CollectionsOpportunities
IN THE NEWS

Opportunities

FEATURED ARTICLES
NEWS
May 6, 1988 | By Howard Goodman, Inquirer Staff Writer
Edward Spencer Gale Dennis Jr. has said that if his life had a theme, it was never letting an opportunity for advancement slip by. "Opportunities were made available to me," he told a reporter five years ago, "and I think because of that - because I knew that opportunities had not been afforded in the past to the extent that I was a beneficiary of - that I really should not waste them. " Born in an era of segregation, the first black man to serve as U.S. attorney for the Eastern District of Pennsylvania has made the most of opportunities in his 43 years - rising from boyhood in race-conscious Dover, Del., to the Merchant Marine Academy to the Law School of the University of Pennsylvania to chief of the Justice Department's narcotics and dangerous drug section in Washington, to the high-profile U.S. attorney's post in Philadelphia.
NEWS
April 6, 1986 | By Ian L. McHarg
Philadelphians enjoy a rich inheritance. Their forebears chose a wonderful site for a city and built well. Independence and Carpenters Halls, the First and Second Banks, City Hall, the Museum of Art and the Parkway are only a few conspicious treasures, but one simple title embraces the largest single inheritance of all - Fairmount Park. The largest urban park in the world is also the finest. Its structure permeates much of the city and confers beauty and delight. The Cresheim and Wissahickon, Pennypack and Schuylkill, riparian lands and enclosing wooded slopes provide the skeleton.
ENTERTAINMENT
April 16, 1993 | By Lesley Valdes, INQUIRER MUSIC CRITIC
Tchaikovsky wrote 10 operas but most American houses stage only a couple, including The Queen of Spades and Eugene Onegin (and even these, it seems to me, aren't performed often enough). Eugene Onegin is always special to encounter, as Tchaikovsky's music so sensitively elaborates the characters in Pushkin's love story (a poem actually) of tragically lost opportunities. Rising young Canadian baritone Gino Quilico, son of the baritone Louis Quilico, is expected to make a dashing title character in tonight's production of Eugene Onegin by the Opera Company of Philadelphia at the Academy of Music.
NEWS
January 24, 2006 | By Toby Zinman FOR THE INQUIRER
Prince John: Mother! He has a knife! Eleanor of Aquitaine: Of course he has a knife. I have a knife. We all have knives. It's 1183 and we are barbarians. And what witty barbarians they are, this ridiculously dysfunctional royal family struggling for power and land, betraying, fornicating, murdering, double-dealing, and slinging out one-liners all the while in The Lion in Winter. Eleanor was the richest woman in the world when she married Henry II, and he has, in the 30 years since then, become "the greatest power in a thousand years.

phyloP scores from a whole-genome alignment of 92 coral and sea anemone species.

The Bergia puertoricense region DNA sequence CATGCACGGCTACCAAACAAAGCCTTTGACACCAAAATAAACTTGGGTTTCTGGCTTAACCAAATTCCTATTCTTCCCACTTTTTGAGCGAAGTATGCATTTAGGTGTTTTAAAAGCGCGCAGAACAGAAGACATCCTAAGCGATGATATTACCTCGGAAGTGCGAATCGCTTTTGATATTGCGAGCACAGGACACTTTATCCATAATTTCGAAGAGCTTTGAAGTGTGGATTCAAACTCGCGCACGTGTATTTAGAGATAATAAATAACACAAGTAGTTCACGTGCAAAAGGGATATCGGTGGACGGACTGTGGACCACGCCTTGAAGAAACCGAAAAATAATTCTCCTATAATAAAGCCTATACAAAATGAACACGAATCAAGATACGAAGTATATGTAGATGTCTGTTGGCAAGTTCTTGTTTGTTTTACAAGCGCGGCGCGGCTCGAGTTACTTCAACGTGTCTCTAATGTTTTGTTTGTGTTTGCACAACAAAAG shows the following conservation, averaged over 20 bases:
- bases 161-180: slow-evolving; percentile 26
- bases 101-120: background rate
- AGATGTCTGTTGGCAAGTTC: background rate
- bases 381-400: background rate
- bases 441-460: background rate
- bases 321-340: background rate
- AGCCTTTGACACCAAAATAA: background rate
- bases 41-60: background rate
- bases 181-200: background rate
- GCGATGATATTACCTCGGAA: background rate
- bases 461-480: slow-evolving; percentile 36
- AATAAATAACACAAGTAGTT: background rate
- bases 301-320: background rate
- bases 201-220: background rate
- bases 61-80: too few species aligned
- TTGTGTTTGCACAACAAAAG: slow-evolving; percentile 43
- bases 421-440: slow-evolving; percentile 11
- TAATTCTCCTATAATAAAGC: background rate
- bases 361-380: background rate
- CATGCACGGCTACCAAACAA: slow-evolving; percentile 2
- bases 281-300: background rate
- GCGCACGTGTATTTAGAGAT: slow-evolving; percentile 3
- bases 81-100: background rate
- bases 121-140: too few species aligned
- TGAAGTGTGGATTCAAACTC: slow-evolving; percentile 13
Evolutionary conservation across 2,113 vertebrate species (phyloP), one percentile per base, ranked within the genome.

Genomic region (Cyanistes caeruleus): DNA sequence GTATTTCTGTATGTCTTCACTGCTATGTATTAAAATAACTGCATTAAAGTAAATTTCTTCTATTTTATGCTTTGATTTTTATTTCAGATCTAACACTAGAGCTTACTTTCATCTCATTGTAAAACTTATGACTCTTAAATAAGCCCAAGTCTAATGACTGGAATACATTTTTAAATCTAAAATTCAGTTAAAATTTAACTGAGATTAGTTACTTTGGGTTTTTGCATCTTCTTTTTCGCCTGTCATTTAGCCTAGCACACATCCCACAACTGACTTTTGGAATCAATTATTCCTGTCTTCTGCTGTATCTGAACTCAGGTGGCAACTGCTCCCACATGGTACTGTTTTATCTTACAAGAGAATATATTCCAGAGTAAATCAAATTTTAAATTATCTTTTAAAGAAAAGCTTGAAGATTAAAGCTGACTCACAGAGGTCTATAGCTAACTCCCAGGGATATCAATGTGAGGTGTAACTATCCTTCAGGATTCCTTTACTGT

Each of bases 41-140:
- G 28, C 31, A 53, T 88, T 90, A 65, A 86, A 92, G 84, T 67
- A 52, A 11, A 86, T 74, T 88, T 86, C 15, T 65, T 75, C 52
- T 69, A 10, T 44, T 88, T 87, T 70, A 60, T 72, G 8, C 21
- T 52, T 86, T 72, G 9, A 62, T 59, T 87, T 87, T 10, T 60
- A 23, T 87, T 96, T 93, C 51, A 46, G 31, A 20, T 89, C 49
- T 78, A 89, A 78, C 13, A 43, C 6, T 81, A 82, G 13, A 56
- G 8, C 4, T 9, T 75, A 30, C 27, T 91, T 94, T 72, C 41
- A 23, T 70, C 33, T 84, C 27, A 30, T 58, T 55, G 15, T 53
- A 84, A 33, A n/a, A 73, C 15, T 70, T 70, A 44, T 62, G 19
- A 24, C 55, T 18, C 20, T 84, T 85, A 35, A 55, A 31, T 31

NEWS
January 10, 1991 | BY JULIET C. WELKER
Jim, a successful 30-something male attorney, is divorced, rents a two- bedroom apartment in the 'burbs, and spends about an hour and a half each day commuting to Center City. "Jim," I said. "You must buy a home in the city this year! Both prices and interest rates are way down. " "But," he replied, "look at Donald Trump's problems because he bought real estate. " I hadn't realized that Trump's get-rich-quick deals with junk bonds and the S&Ls lining the pockets of the good ol' boys' real estate scams could obscure people's understanding of today's legitimate real estate opportunities.
NEWS
July 17, 1989
Let's not get into a swivet over whether Harold J. Katz wants to move our basketball team to New Jersey. Even Katz is smart enough to realize that the 76ers' lease with Spectacor, the firm that manages the Spectrum, runs through 1999. If Katz wants to break that lease, it would cost him about 1.5 million smackers, every year. The guy's not stupid. Katz isn't the issue we should be thinking about. Nor should we be thinking only about what to do with the reportedly unsafe John F. Kennedy Stadium.
NEWS
February 17, 2000 | By William Raspberry
Someone once told me about a farmer who was hurrying home during a flash flood and, because he wasn't sure what to do, decided to ride his horse right through the rushing creek bordering his farm. Well, the situation was worse than the farmer thought, and the result was horse and rider were swept downstream, both nearly drowning before they managed to clamber to safety. After that, I was told, the farmer couldn't induce that horse to cross the creek even when the flow was a mere trickle.
NEWS
March 15, 2000 | By Leonard N. Fleming, INQUIRER STAFF WRITER
Louis Malone couldn't stop smiling about the opportunity his Marlton advertising firm sees in jumping onto the economic juggernaut known as the Republican National Convention. "It would be very influential for us to do business for anyone that's coming to the convention," said Malone, vice president for business development for Adventures in Advertising, which can create items such as banners, buttons, logos and T-shirts. "There are opportunities for all of us. " Yesterday, two top officials from Philadelphia 2000, the host and organizational arm of the convention, touted the GOP shindig to more than 100 business leaders here at a breakfast meeting sponsored by the Chamber of Commerce of Southern New Jersey.
NEWS
April 7, 1992 | By Wanda Motley, INQUIRER HARRISBURG BUREAU
The pay is decent and the title is nice. But the work involved, by almost every comparison that can be made among jobs in state government, isn't exactly exciting. So why are six people, including two respected state senators with a combined 38 years of legislative experience, seeking to capture the Democratic and Republican nominations for state auditor general in the April 28 primary? The opportunities, the candidates say. Opportunities to improve Pennsylvania's fiscal management, shape public policy, safeguard the taxpayers' dollars and leave a mark on the commonwealth.
SPORTS
November 24, 1997 | By Ron Reid, INQUIRER STAFF WRITER
The Pittsburgh Steelers are a tough bunch that plays football on the muscular, visceral level. They're also almost universally picked to wind up in the AFC playoffs this season. So neither Steelers coach Bill Cowher nor any of his players could explain exactly what went wrong yesterday at Veterans Stadium, where the Eagles looked like the playoff-bound club and the Steelers a team that had simply lost its way. "It was a game of mistakes and missed opportunities," said Cowher, wincing at the impact of five turnovers by his offense and no takeaways by his defense.